John D Cook, “Whether to Delegate”:
You shouldn’t necessarily do things that you’re good at.
(I love it when an article provokes the mind right from the start.)
Managing energy is more important than managing time. Energy is what gets things done, and time is only a crude surrogate for energy. Instead of only looking at what you could earn per hour versus what you could hire someone else for per hour, consider the energy it would take you to do something versus the energy it would free to delegate it.
If something saps your energy and puts you in a bad mood, delegate it even if you have to pay someone more to do it than it would cost you do to yourself. And if something gives you energy, maybe you should do it yourself even if someone else could do it cheaper.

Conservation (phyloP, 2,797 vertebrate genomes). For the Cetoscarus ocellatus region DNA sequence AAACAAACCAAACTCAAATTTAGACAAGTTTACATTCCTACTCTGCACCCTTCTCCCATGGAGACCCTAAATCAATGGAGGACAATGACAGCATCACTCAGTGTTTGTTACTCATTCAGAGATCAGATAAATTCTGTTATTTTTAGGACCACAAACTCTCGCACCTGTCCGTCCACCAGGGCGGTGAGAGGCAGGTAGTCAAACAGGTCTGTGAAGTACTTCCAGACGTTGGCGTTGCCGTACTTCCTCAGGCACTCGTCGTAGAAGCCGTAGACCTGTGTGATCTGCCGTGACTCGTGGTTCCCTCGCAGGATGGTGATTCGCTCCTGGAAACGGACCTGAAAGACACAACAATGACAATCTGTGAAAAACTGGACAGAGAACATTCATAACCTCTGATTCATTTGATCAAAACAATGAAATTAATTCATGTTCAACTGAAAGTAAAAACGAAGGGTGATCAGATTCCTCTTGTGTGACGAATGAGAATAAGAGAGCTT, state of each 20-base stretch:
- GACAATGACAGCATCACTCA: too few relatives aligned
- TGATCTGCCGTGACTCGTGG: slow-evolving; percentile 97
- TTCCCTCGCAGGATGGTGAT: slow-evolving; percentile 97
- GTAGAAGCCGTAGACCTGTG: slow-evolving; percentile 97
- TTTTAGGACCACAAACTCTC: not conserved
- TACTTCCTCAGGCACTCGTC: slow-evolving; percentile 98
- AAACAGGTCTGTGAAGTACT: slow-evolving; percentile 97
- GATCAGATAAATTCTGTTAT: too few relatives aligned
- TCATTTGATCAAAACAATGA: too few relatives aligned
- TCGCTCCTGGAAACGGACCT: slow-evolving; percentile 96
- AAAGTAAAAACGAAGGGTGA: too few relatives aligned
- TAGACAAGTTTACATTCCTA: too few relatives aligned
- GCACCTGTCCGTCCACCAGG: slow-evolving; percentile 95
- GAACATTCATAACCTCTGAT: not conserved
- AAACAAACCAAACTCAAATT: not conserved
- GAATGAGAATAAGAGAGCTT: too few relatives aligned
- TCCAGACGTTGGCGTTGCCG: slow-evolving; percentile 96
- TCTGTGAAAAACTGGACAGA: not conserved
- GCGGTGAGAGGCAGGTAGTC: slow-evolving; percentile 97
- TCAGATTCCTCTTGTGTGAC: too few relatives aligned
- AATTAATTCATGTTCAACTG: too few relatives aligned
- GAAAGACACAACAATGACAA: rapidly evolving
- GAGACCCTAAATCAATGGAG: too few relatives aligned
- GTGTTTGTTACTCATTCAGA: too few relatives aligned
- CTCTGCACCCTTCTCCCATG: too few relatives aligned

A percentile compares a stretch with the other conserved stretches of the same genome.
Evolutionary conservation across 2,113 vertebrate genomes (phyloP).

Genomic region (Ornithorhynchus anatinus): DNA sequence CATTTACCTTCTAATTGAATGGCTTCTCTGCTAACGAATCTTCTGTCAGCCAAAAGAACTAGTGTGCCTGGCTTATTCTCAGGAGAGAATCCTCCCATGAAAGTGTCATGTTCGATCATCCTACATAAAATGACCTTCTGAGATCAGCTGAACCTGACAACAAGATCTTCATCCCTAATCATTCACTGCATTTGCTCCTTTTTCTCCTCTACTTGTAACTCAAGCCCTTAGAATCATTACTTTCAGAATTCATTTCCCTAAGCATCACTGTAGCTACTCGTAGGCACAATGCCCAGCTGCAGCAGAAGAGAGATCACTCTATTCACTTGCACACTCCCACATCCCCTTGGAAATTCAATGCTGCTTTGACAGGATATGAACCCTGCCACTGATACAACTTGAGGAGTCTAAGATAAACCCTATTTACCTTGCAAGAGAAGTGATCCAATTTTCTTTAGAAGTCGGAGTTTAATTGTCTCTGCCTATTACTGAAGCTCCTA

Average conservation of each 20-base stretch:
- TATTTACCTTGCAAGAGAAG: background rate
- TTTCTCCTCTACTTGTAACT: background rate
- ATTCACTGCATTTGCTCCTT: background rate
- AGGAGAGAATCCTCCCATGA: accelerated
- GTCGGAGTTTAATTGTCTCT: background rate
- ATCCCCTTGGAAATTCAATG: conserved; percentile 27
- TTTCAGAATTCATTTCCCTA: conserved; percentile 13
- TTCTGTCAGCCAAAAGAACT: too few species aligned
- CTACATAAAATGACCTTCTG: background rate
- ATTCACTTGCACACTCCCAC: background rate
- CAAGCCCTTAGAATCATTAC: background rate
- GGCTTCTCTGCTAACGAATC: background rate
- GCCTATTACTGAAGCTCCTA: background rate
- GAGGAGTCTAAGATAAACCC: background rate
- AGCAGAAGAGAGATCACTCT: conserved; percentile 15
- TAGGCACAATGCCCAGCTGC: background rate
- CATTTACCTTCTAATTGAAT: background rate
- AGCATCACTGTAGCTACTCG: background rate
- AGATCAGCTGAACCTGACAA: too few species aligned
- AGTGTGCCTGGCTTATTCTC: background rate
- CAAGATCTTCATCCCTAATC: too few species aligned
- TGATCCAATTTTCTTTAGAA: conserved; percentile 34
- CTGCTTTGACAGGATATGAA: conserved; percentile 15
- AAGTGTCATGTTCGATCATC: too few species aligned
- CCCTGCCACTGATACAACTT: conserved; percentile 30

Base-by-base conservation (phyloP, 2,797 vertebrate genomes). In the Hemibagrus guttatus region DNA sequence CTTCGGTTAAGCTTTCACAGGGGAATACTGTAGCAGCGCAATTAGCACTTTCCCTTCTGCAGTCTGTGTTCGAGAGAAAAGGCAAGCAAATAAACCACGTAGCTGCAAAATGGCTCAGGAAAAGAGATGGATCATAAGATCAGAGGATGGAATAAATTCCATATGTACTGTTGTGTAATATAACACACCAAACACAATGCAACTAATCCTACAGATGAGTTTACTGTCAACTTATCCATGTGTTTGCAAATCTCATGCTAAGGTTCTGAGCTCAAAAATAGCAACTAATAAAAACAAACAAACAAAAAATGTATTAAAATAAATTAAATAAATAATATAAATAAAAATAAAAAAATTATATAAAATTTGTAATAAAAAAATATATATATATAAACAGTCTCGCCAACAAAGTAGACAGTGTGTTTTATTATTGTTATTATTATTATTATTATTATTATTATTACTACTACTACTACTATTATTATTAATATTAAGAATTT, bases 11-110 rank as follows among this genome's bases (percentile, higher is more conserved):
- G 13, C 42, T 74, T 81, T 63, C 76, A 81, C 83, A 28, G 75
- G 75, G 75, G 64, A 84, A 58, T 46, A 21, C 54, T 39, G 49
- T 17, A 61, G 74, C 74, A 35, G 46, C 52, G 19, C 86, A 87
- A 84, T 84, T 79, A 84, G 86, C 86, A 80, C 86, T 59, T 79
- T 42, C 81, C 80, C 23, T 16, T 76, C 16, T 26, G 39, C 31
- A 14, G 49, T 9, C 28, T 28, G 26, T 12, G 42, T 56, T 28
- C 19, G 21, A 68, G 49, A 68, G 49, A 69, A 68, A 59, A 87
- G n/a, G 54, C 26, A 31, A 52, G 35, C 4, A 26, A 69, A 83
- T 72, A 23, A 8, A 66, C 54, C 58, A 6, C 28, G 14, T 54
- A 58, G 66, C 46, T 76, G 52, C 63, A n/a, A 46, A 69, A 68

Miles Richardson, “Why Coding is not the Best Use of Your Time”:
I used to code everything myself. “If you want something done right, you gotta do it yourself,” I used to say. Wrong. If you want something done right, you just need to know how to tell someone to do it.
Now, I turn projects into well-written specs with clear directives. I break them down by tasks, and then group the tasks by specialty. This way, instead of spinning my own wheels 90% researching and learning, and 10% building, I can hand the spec to a specialist who already has the requisite background knowledge.
If you are a generalist, I highly recommend this approach. It will significantly improve your efficiency.